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The Wonderful Story Of Henry Sugar Review: Absolute And Pure Delight

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Image was shared on X. (courtesy netflix)

New Delhi:

The precision of the craft of a meticulous miniaturist and the unbridled imagination of a master raconteur are harmonised with phenomenal perfection in FI, the first of Wes Anderson’s four adaptations for Netflix of lesser-known stories by Roald Dahl. The result is absolute and pure delight.

The film is so delectably and delicately put together that one hesitates to call it cinematic. It is much, much more. It is a demonstration, and a celebration, of the effort that goes into the act of creation, be it with words, colours, sounds, images or, simply, the human imagination. In The Wonderful Story of Henry Sugar, Anderson orchestrates a multiplicity of strands that coalesce and yet stand apart from each other.

Roald Dahl’s Fantastic Mr Fox inspired Anderson’s first stop-motion animation film, which ranks among the director’s most loved works.

In bringing The Wonderful Story of Henry Sugar to the screen in all its glory, and then some, Anderson’s screenplay and direction intrinsically underscore how preparing for the process of creating a new work of art is just as important as the actual creation. The artifice inherent in The Wonderful Story is not disguised or concealed in any manner. It is instead distinctly outlined and laid out before us to see, grasp and savour.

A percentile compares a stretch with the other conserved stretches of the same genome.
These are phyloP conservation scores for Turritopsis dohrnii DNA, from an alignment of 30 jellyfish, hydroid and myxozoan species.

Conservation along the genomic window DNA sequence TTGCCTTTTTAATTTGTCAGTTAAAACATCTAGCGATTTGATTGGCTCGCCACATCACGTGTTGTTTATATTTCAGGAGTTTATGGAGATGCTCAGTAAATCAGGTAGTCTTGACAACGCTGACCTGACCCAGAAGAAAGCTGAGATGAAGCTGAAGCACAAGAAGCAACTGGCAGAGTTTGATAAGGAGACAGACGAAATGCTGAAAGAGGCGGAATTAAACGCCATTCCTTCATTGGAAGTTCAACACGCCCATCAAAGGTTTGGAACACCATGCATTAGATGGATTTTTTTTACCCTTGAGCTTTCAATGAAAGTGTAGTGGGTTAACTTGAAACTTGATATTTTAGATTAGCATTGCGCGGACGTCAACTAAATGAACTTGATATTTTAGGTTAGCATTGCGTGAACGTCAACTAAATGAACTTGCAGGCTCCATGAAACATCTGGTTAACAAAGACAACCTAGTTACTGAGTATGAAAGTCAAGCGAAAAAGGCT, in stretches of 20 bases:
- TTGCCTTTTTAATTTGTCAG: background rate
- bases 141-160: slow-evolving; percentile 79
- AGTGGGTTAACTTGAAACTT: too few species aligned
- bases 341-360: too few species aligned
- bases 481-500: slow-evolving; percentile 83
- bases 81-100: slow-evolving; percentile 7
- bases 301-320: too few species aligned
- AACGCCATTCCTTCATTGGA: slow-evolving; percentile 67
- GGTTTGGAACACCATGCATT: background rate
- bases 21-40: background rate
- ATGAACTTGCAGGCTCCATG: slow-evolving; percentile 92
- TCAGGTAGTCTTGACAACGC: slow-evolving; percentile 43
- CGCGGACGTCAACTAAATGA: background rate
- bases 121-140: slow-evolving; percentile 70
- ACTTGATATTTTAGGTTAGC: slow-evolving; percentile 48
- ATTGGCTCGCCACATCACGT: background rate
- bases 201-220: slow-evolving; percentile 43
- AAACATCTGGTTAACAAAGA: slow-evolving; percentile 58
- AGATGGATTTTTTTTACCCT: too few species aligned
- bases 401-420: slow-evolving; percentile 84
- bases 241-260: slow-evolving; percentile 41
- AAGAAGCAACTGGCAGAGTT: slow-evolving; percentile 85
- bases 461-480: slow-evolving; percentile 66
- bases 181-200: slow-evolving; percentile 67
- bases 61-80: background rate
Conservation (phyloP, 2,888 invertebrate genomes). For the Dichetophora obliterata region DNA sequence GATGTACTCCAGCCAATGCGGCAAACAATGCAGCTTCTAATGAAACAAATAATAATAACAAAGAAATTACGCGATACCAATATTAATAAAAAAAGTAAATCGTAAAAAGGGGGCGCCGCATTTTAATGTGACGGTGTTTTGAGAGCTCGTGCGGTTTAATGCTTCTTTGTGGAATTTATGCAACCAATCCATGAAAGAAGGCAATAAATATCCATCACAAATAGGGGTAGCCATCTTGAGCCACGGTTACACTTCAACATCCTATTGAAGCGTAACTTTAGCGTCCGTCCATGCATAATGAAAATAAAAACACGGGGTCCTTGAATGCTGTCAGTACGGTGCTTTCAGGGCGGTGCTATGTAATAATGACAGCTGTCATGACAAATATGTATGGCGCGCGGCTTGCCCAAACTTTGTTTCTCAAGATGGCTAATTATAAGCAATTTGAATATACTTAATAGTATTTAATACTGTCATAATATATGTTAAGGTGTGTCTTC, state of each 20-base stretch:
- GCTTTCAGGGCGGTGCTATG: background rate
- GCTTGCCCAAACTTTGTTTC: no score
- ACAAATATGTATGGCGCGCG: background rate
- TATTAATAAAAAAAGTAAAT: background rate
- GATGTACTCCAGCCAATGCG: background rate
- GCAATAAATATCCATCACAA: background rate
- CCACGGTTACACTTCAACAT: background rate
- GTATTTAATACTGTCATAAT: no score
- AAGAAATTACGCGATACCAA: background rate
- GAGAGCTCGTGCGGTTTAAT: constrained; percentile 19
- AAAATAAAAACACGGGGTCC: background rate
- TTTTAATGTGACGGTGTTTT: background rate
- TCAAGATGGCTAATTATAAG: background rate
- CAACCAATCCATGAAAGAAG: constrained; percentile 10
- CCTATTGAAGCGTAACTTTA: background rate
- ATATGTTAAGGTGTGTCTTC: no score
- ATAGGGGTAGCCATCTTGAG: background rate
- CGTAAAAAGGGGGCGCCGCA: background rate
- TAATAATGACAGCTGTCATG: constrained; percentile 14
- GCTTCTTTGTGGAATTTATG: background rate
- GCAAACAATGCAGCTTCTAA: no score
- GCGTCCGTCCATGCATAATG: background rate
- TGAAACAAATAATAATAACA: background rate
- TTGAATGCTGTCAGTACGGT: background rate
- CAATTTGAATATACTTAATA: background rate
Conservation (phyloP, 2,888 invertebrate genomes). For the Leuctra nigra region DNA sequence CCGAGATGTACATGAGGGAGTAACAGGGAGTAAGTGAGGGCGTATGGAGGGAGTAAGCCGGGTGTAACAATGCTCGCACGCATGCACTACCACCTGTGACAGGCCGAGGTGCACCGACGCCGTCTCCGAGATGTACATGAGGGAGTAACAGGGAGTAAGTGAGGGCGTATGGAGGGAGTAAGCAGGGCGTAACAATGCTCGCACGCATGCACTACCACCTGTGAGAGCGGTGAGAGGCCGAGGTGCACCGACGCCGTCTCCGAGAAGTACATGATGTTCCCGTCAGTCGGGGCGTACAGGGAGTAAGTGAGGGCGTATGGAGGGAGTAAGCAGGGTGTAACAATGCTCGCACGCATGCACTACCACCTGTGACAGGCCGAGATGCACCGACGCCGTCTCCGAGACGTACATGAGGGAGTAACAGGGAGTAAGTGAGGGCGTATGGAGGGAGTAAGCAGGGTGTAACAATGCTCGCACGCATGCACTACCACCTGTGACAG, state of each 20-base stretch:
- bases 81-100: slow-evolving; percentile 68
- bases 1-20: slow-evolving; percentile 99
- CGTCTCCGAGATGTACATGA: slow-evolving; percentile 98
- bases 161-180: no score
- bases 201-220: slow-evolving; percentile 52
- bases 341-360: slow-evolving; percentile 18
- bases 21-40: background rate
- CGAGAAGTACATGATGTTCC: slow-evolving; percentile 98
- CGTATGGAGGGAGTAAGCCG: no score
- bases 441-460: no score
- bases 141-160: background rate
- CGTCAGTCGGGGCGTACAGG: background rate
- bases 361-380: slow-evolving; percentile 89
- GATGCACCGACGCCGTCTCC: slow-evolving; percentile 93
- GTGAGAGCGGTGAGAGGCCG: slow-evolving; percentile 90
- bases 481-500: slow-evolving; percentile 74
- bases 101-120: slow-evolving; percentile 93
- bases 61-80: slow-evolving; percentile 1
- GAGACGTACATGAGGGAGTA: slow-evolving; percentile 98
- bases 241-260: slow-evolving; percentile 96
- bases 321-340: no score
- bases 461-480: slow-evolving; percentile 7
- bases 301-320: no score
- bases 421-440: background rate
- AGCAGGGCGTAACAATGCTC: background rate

Like they might do as part a small theatre repertory, five actors – in order of appearance, Ralph Fiennes, Benedict Cumberbatch, Dev Patel, Ben Kingsley and Richard Ayoade – play more than one role each. Not just that, they also narrate their own stories, directly addressing the audience.

In a crucial respect, The Wonderful Story of Henry Sugar serves as an extension of Anderson’s last two feature films, Asteroid City and The French Dispatch. In the latter, a freakishly inventive film that divided the critics, he has journalists read out their own stories to the audience.

In Asteroid City, actors, writers and theatre persons inhabit and animate a play-within-a-television-show-within-a-film in which the lines separating the different modes of storytelling are blurred.

The Wonderful Story of Henry Sugar film opens with a version Roald Dahl (Ralph Fiennes) settling down to begin writing. He is in his “writing hut” – I’ve been in this hut for 30 years now,” he says, his face half-turned away from the camera. What he says next probably mirrors what Anderson does as a filmmaker as he gets set to shoot a new film – plan everything down to the minutest detail before embarking on the project.

“Before I start writing,” says the author in his writing space, “I like to make sure I have everything around me that I’m going to need. Cigarettes, of course. Some coffee and chocolates. And (I) always make sure that I have a sharp pencil before I start. I have six pencils… then I like to clean my writing board… and then, finally, one starts…”

Anderson uses means that are not just visible and dynamic but they also complete what the film is trying to convey through the combination of live actors delivering their lines at a galloping pace and the backdrops, many of which are painted, against which they are placed.